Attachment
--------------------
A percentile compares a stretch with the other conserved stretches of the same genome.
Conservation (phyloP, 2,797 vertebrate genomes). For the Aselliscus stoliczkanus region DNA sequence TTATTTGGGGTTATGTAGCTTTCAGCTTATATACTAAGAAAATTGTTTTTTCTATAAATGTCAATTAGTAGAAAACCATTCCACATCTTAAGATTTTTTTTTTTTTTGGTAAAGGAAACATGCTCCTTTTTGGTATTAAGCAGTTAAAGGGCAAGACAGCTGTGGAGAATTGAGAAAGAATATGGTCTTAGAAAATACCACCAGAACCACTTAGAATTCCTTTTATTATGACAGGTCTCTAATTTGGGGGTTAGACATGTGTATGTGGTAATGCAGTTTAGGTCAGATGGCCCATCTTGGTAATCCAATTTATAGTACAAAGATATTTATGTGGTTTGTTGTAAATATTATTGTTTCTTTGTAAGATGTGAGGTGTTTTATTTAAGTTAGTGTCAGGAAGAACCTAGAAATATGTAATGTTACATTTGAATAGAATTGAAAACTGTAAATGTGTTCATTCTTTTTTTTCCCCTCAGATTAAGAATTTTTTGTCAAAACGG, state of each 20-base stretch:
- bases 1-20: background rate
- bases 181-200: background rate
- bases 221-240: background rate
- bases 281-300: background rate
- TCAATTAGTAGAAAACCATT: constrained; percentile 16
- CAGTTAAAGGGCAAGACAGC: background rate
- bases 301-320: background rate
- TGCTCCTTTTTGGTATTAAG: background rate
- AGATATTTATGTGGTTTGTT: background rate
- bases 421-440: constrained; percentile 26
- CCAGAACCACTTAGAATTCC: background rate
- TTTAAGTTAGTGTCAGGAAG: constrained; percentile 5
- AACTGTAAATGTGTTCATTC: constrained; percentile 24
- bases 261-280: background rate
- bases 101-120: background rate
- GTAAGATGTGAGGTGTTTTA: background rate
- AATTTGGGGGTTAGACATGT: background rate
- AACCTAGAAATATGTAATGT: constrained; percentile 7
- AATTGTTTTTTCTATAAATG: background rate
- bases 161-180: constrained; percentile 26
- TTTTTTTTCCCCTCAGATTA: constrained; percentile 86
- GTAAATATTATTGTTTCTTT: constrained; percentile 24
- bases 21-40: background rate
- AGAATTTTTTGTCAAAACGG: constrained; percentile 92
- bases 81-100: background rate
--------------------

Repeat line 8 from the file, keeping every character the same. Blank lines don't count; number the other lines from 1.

- CAGTTAAAGGGCAAGACAGC: background rate